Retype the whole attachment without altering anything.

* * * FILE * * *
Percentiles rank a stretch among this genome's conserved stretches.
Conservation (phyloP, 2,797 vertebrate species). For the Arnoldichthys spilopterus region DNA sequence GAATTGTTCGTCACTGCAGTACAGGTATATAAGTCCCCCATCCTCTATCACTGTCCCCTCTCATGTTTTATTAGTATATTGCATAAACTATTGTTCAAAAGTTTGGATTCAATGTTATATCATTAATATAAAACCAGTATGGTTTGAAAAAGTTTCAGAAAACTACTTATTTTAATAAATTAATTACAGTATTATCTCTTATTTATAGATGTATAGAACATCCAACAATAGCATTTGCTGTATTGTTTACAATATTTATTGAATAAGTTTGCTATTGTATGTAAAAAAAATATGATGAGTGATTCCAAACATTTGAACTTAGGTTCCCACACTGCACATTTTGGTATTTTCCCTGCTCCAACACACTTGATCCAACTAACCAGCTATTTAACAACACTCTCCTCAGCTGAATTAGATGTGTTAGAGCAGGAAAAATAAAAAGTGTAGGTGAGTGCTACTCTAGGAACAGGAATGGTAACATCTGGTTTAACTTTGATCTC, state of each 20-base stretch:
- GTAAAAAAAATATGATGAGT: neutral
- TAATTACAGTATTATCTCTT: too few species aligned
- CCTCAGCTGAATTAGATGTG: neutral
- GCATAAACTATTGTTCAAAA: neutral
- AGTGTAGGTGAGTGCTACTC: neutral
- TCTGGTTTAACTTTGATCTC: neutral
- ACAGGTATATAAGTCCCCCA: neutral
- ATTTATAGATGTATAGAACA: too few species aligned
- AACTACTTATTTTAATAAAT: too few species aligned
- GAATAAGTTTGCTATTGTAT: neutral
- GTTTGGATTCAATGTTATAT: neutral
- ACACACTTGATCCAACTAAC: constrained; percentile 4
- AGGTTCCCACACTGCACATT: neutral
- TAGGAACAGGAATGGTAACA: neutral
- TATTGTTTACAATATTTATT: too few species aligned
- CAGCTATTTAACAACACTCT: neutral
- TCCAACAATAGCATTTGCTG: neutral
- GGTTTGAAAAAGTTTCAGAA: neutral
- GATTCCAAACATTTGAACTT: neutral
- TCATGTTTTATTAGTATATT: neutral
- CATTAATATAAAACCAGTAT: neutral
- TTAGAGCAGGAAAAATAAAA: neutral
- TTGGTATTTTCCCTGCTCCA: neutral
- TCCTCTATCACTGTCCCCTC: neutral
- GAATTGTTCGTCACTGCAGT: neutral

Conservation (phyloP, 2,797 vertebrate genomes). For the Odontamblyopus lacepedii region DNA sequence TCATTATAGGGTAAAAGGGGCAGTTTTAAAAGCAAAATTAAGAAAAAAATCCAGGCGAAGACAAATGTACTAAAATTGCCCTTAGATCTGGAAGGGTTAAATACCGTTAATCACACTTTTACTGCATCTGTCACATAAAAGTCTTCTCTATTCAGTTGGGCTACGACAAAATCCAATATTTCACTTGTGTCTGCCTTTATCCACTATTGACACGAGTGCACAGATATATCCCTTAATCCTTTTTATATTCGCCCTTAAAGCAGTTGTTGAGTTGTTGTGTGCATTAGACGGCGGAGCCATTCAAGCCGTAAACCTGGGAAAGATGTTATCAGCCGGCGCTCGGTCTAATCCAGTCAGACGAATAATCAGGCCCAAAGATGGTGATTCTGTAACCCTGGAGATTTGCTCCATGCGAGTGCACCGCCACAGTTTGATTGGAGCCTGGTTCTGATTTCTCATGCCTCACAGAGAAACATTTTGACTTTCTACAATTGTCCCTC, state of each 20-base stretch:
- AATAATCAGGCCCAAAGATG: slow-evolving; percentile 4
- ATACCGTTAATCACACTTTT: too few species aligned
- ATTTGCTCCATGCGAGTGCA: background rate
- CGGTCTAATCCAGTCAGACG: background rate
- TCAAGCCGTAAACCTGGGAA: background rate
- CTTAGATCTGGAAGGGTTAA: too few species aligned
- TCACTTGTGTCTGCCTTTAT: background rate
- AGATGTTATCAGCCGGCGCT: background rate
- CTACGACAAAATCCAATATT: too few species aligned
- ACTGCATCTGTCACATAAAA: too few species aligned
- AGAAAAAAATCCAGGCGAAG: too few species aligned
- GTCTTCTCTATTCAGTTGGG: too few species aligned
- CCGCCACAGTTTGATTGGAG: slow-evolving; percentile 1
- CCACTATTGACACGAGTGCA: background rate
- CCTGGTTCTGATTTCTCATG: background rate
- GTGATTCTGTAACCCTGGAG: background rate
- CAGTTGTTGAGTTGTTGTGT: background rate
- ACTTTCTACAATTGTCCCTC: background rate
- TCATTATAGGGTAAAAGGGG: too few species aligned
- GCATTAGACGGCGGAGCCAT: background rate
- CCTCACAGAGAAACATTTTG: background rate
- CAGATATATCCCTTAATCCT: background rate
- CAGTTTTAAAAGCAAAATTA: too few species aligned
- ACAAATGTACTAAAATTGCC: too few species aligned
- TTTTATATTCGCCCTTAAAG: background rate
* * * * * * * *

Percentiles rank a stretch among this genome's conserved stretches.
Conservation (phyloP, 2,797 vertebrate species). For the Arnoldichthys spilopterus region DNA sequence GAATTGTTCGTCACTGCAGTACAGGTATATAAGTCCCCCATCCTCTATCACTGTCCCCTCTCATGTTTTATTAGTATATTGCATAAACTATTGTTCAAAAGTTTGGATTCAATGTTATATCATTAATATAAAACCAGTATGGTTTGAAAAAGTTTCAGAAAACTACTTATTTTAATAAATTAATTACAGTATTATCTCTTATTTATAGATGTATAGAACATCCAACAATAGCATTTGCTGTATTGTTTACAATATTTATTGAATAAGTTTGCTATTGTATGTAAAAAAAATATGATGAGTGATTCCAAACATTTGAACTTAGGTTCCCACACTGCACATTTTGGTATTTTCCCTGCTCCAACACACTTGATCCAACTAACCAGCTATTTAACAACACTCTCCTCAGCTGAATTAGATGTGTTAGAGCAGGAAAAATAAAAAGTGTAGGTGAGTGCTACTCTAGGAACAGGAATGGTAACATCTGGTTTAACTTTGATCTC, state of each 20-base stretch:
- GTAAAAAAAATATGATGAGT: neutral
- TAATTACAGTATTATCTCTT: too few species aligned
- CCTCAGCTGAATTAGATGTG: neutral
- GCATAAACTATTGTTCAAAA: neutral
- AGTGTAGGTGAGTGCTACTC: neutral
- TCTGGTTTAACTTTGATCTC: neutral
- ACAGGTATATAAGTCCCCCA: neutral
- ATTTATAGATGTATAGAACA: too few species aligned
- AACTACTTATTTTAATAAAT: too few species aligned
- GAATAAGTTTGCTATTGTAT: neutral
- GTTTGGATTCAATGTTATAT: neutral
- ACACACTTGATCCAACTAAC: constrained; percentile 4
- AGGTTCCCACACTGCACATT: neutral
- TAGGAACAGGAATGGTAACA: neutral
- TATTGTTTACAATATTTATT: too few species aligned
- CAGCTATTTAACAACACTCT: neutral
- TCCAACAATAGCATTTGCTG: neutral
- GGTTTGAAAAAGTTTCAGAA: neutral
- GATTCCAAACATTTGAACTT: neutral
- TCATGTTTTATTAGTATATT: neutral
- CATTAATATAAAACCAGTAT: neutral
- TTAGAGCAGGAAAAATAAAA: neutral
- TTGGTATTTTCCCTGCTCCA: neutral
- TCCTCTATCACTGTCCCCTC: neutral
- GAATTGTTCGTCACTGCAGT: neutral

Conservation (phyloP, 2,797 vertebrate genomes). For the Odontamblyopus lacepedii region DNA sequence TCATTATAGGGTAAAAGGGGCAGTTTTAAAAGCAAAATTAAGAAAAAAATCCAGGCGAAGACAAATGTACTAAAATTGCCCTTAGATCTGGAAGGGTTAAATACCGTTAATCACACTTTTACTGCATCTGTCACATAAAAGTCTTCTCTATTCAGTTGGGCTACGACAAAATCCAATATTTCACTTGTGTCTGCCTTTATCCACTATTGACACGAGTGCACAGATATATCCCTTAATCCTTTTTATATTCGCCCTTAAAGCAGTTGTTGAGTTGTTGTGTGCATTAGACGGCGGAGCCATTCAAGCCGTAAACCTGGGAAAGATGTTATCAGCCGGCGCTCGGTCTAATCCAGTCAGACGAATAATCAGGCCCAAAGATGGTGATTCTGTAACCCTGGAGATTTGCTCCATGCGAGTGCACCGCCACAGTTTGATTGGAGCCTGGTTCTGATTTCTCATGCCTCACAGAGAAACATTTTGACTTTCTACAATTGTCCCTC, state of each 20-base stretch:
- AATAATCAGGCCCAAAGATG: slow-evolving; percentile 4
- ATACCGTTAATCACACTTTT: too few species aligned
- ATTTGCTCCATGCGAGTGCA: background rate
- CGGTCTAATCCAGTCAGACG: background rate
- TCAAGCCGTAAACCTGGGAA: background rate
- CTTAGATCTGGAAGGGTTAA: too few species aligned
- TCACTTGTGTCTGCCTTTAT: background rate
- AGATGTTATCAGCCGGCGCT: background rate
- CTACGACAAAATCCAATATT: too few species aligned
- ACTGCATCTGTCACATAAAA: too few species aligned
- AGAAAAAAATCCAGGCGAAG: too few species aligned
- GTCTTCTCTATTCAGTTGGG: too few species aligned
- CCGCCACAGTTTGATTGGAG: slow-evolving; percentile 1
- CCACTATTGACACGAGTGCA: background rate
- CCTGGTTCTGATTTCTCATG: background rate
- GTGATTCTGTAACCCTGGAG: background rate
- CAGTTGTTGAGTTGTTGTGT: background rate
- ACTTTCTACAATTGTCCCTC: background rate
- TCATTATAGGGTAAAAGGGG: too few species aligned
- GCATTAGACGGCGGAGCCAT: background rate
- CCTCACAGAGAAACATTTTG: background rate
- CAGATATATCCCTTAATCCT: background rate
- CAGTTTTAAAAGCAAAATTA: too few species aligned
- ACAAATGTACTAAAATTGCC: too few species aligned
- TTTTATATTCGCCCTTAAAG: background rate